Hydro-Québec was disappointed to learn of Riverkeeper’s recent statement withdrawing its support from the Champlain Hudson Power Express (CHPE) transmission project. We have exchanged considerable amounts of information with Riverkeeper and would like to reiterate some of those facts for the benefit of interested parties following the clean energy debate in New York.
Riverkeeper is entirely right that the energy landscape in New York has changed considerably recently. With the shutdown of Indian Point and accelerated and more ambitious decarbonization and renewable goals as part of the Climate Leadership and Community Protection Act, securing new sources of low carbon energy is becoming more and more urgent. Québec hydropower is available, today, in vast quantities. But delivering it to downstate New York would require new transmission infrastructure such as the CHPE line.
While Riverkeeper’s statement gives the impression that the only source of new energy Hydro-Québec could offer to New York corresponds to the volumes of spilled water in recent years, the reality is completely different. We have made it clear that we are able to fulfill both the contracts for Massachusetts along the NECEC line and energy to New York City on CHPE without new build-out of hydropower facilities in Québec:
- Since 2003, a major build-out has brought new generation capacity totaling 5,000 MW online
- Our reservoir levels are at a record high
- In the future new supplies of energy can come from the development of wind and energy efficiency and through upgrades at our existing facilities.
To help drive down carbon emissions in New York, all available clean energy sources are necessary:
- Québec hydropower is one of the lowest-emission generating options per kilowatthour produced and the only one offering continuous generation.
Source: CIRAIG (Download the full report here)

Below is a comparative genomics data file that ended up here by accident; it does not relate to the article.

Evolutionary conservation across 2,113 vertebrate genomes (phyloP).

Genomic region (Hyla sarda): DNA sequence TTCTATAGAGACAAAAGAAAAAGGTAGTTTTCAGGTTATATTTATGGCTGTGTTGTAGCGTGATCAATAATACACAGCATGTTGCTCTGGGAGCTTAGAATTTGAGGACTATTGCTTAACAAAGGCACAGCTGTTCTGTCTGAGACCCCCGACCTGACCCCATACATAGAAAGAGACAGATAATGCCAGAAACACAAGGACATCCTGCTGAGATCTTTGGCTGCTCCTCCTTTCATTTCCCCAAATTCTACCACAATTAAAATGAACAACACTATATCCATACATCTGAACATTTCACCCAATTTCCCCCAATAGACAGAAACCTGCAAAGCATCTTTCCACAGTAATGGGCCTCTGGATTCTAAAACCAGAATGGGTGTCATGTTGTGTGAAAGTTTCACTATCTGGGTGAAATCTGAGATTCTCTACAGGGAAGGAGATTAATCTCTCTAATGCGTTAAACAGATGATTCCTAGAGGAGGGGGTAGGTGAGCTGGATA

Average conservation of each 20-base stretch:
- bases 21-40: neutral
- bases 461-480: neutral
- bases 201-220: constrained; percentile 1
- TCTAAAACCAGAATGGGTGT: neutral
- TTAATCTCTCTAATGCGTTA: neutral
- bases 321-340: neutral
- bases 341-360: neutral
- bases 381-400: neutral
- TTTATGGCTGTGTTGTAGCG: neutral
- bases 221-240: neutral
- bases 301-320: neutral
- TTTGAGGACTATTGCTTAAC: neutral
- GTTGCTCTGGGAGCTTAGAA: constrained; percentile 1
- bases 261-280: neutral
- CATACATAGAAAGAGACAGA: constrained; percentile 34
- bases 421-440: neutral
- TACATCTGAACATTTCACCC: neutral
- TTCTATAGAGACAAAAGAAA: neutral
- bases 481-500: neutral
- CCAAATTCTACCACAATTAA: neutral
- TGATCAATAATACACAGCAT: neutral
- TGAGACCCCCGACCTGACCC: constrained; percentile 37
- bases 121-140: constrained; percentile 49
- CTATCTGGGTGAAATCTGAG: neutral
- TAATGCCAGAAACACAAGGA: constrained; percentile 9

- Wind is an excellent source of clean energy but unfortunately is variable and requires a dispatchable source to balance it when the wind is down. Hydropower is the only clean baseload energy source that can balance and complement an intermittent renewable such as wind.
With respect to the presence of mercury in hydropower reservoirs: this is a well-known impact of hydropower development, and over 40 years of research and data exist on the subject. The study mentioned by Riverkeeper unfortunately used a new model that has not yet been scientifically validated, and some of that study’s conclusions don’t correlate with that 40-year body of research. Here are the scientific facts:
- Mercury in hydropower reservoirs is a temporary and well-managed phenomenon.
- There are no known cases of mercury intoxication from fish consumption in Québec.
- Levels of mercury in native populations in Québec are actually lower today than they were before our dams were constructed.
Over decades of hydropower development in Québec, campaigns have increased awareness in communities to the presence of mercury in fish, and consumption guides have been developed in several native languages by Hydro-Québec in collaboration with health authorities and the communities themselves. The Harvard study – that targets a project in Labrador, i.e. not in Québec, and not a Hydro-Québec project – does not take into account the impact of such public health measures, which are an effective way to mitigate this impact.
According to the legislation passed by New York City in April 2019, it is no longer an option to continue heating buildings with oil and generating electricity from burning natural gas. There’s a cleaner solution: flowing more hydropower to New York, replacing fossil fuels and balancing the variable resources that New York will be bringing on line in coming years. A regional solution to the global emergency of climate change.